Armed With Net Cutters, Canada Tries Talks With Spain in Fish War

Environmentalists say Canada has its own record of overfishing

CANADA has entered a new phase in its fish war with Spain and the European Union -- trying to compromise at the bargaining table while promising to begin cutting Spanish nets.

Defying a Canadian warning to stay away, at least 10 Spanish fishing boats last week reentered a sensitive area just beyond Canada's 200-mile territorial limit under the protection of a Spanish gunboat.

Canada reportedly sent patrol boats with net-cutting gear nearer to the Spanish vessels over the weekend and has at least one and possibly more warships in the vicinity.

The Spanish boats returned after having pulled back from those waters following the March 9 arrest by Canada of a Spanish fishing trawler, the Estai.

The ship and its crew were escorted by Canadian gunboats back to St. John's, Newfoundland, where the captain was charged under Canadian law with overfishing turbot, one of the area's last commercial fish stocks.

A stab at diplomacy

But now that warships have squared off, Canadian Fisheries Minister Brian Tobin says Canada will give diplomacy a chance rather than risk a violent confrontation.

Still, Mr. Tobin unveiled on Thursday a computer diagram of a cable-cutting device that will slice the nets of the Spanish boats. The net cutter, which rides below the water's surface, is pulled behind a Canadian ship across the wake of a foreign trawler. It would snag the net's cable and with its sharp edge, cut it, sending fish and net to the bottom.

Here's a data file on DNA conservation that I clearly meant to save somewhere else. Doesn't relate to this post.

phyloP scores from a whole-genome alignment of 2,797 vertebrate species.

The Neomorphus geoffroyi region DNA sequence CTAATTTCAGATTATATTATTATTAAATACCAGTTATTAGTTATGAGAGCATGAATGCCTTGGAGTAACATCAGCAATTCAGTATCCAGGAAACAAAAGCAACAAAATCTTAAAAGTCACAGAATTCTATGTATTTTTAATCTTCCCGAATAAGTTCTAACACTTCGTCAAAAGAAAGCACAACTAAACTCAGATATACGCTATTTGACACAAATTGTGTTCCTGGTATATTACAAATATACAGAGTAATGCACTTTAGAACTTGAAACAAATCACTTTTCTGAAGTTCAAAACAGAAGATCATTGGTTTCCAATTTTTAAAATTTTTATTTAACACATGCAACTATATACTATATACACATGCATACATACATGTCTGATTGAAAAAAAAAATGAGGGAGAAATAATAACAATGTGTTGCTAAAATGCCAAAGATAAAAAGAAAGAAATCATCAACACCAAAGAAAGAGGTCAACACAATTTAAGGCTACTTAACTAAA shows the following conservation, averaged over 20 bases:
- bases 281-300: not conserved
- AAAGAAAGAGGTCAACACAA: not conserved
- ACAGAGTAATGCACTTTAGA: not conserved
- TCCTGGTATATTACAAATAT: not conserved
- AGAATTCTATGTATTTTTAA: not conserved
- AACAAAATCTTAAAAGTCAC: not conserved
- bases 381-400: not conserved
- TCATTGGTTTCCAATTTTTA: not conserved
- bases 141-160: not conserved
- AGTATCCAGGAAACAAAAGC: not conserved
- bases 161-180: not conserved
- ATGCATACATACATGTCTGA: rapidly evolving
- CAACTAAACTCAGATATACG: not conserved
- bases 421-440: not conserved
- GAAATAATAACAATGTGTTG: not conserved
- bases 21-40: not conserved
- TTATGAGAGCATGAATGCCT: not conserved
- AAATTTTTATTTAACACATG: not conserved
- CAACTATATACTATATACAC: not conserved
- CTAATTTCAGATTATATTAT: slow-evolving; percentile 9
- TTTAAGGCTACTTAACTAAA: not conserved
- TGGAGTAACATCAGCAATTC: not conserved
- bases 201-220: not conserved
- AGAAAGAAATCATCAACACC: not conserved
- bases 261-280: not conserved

''It's the equivalent to having someone take the tires off your car,'' Tobin told reporters. ''You're not going very far without them.''

Even as Canada enters its net-cutting phase, it along with its European antagonists will attend today's opening of the fifth United Nations conference on straddling stocks -- species, like the turbot, that swim back and forth between national territorial waters and the high seas.

Endangered stocks

Such stocks are vulnerable to both national and international fishing fleets and have become endangered worldwide.

Coastal countries like Canada are set to argue for binding international laws to protect these species from being wiped out on the high seas by fishing fleets not abiding by international quotas and standards.

Canada's seizure of the Estai may appear prominently at the conference in its push for such laws.

But environmentalists say Canada has its own bad record of overfishing and -- unlike even the US -- is unwilling to apply on the high seas those laws that it is lobbying for.

''It's not that we do not want strict rules or standards inside our waters -- it's a question of having them imposed by those who fish outside our waters,'' says Paul Lapointe, Canada's ambassador for fisheries conservation, who will represent Canada's interests in New York this week.

''We want to find a formula that satisfies conservationists,'' he says, ''but we're not about to erode the [territorial jurisdiction over waters up to 200 miles from its shores that] Canada and other coastal nations obtained under the law of the sea convention.''

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